Just a quick chat with Anthony Ball is enough to make you go whack a cake in the oven or try your hand at a new art or craft – whatever it takes to get you involved in your local agricultural show. The North Queensland Rural Ambassador won the state competition in 2015, becoming the first from the region to wear the title.
Anthony first entered the Rural Ambassador Award in 2007 as a young 20-year-old. He may not have brought home any state titles that year but Anthony enjoyed the journey so much he gave it another crack as a 28-year-old with more life experience, confidence and a huge passion for North Queensland’s agricultural shows.
While he admits he may have started out just looking to push the show movement and meet some good people, Anthony says the Rural Ambassador Award win opened so many opportunities for not just himself, but his entire region.
“I never expected to go all the way to the nationals but we kind of blazed a bit of a trail for North Queensland that year and there’s been many great young people who’ve followed and won some fantastic community awards,” he said.
“Being from the north, we’re so far away and the distance between our shows can be huge. The southern shows are closer together so a lot of people know everyone but when you rock up from the north you don’t really know anyone and people don’t know you, so having people take me seriously was the biggest challenge.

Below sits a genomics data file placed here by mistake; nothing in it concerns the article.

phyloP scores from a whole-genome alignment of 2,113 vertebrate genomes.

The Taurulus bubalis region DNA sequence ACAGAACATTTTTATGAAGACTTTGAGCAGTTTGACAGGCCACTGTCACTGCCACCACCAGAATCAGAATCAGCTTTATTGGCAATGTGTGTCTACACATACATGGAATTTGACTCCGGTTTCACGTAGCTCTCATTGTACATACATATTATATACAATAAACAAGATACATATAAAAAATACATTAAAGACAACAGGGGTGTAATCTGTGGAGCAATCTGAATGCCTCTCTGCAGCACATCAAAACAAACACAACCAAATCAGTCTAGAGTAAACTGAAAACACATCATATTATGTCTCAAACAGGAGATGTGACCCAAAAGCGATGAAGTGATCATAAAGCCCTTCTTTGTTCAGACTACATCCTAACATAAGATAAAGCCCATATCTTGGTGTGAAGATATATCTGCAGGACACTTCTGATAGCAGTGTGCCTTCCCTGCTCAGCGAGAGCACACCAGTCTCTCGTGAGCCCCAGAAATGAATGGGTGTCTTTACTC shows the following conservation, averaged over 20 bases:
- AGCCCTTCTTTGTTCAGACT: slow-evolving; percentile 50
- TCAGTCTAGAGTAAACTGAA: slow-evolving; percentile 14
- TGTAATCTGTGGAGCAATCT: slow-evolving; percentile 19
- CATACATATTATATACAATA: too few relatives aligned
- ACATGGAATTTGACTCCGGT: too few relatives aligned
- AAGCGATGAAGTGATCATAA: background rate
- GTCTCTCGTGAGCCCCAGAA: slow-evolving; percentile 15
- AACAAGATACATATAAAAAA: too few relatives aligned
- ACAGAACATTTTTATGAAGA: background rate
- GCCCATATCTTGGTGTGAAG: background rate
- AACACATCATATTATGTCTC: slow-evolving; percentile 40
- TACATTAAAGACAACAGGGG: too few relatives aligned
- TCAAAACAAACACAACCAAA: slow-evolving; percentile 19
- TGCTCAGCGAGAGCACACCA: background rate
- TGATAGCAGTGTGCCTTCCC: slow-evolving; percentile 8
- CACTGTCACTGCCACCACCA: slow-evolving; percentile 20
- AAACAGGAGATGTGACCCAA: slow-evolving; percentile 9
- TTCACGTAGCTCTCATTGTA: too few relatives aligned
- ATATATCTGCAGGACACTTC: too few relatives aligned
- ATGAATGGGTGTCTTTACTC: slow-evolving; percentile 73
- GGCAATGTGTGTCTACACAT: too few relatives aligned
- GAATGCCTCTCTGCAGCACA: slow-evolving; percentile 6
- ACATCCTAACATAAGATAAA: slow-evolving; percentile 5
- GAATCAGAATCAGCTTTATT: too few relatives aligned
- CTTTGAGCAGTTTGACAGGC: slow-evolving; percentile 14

“Just like anything in life though you’ve got to get out of your comfort zone and I made contacts that you never know when they’ll pop up again; it could be in three days time or thirty years time but they’re always there.”
Anthony acknowledges that for some, a fear of public speaking holds them back from entering the Rural Ambassador Award. Sure, he’s a livestock auctioneer so he’s pretty used to that side of the game but he says it’s nothing to worry about. Besides, there’s more important things to focus on – like your passion for your local show.
“At the end of the day, you could be an amazing public speaker but it’s your involvement in the show movement that you’re really judged on,” he said.
“ If you can speak but your involvement in the show is buying fairy floss and a Bertie Beetle bag, well you’re probably not going to go on. But if you’re just an okay speaker but you’ve been a steward, you’ve been a judge and you’ve shown chooks, and baked a fruit cake and that sort of stuff, that’s what you really need.
“Local shows connect us to a past that just doesn’t exist anymore. I think it’s more important than ever to keep that show movement and the ag side of things going because once those things fold they don’t come back.”
If you ask Anthony if he encourages other young people to enter the Rural Ambassador Award, there’s absolutely no hesitation.
“One hundred per cent, most definitely. Don’t even think about it. Every opportunity that comes along in life, you should jump at it and take it and this one’s a good one,” he said.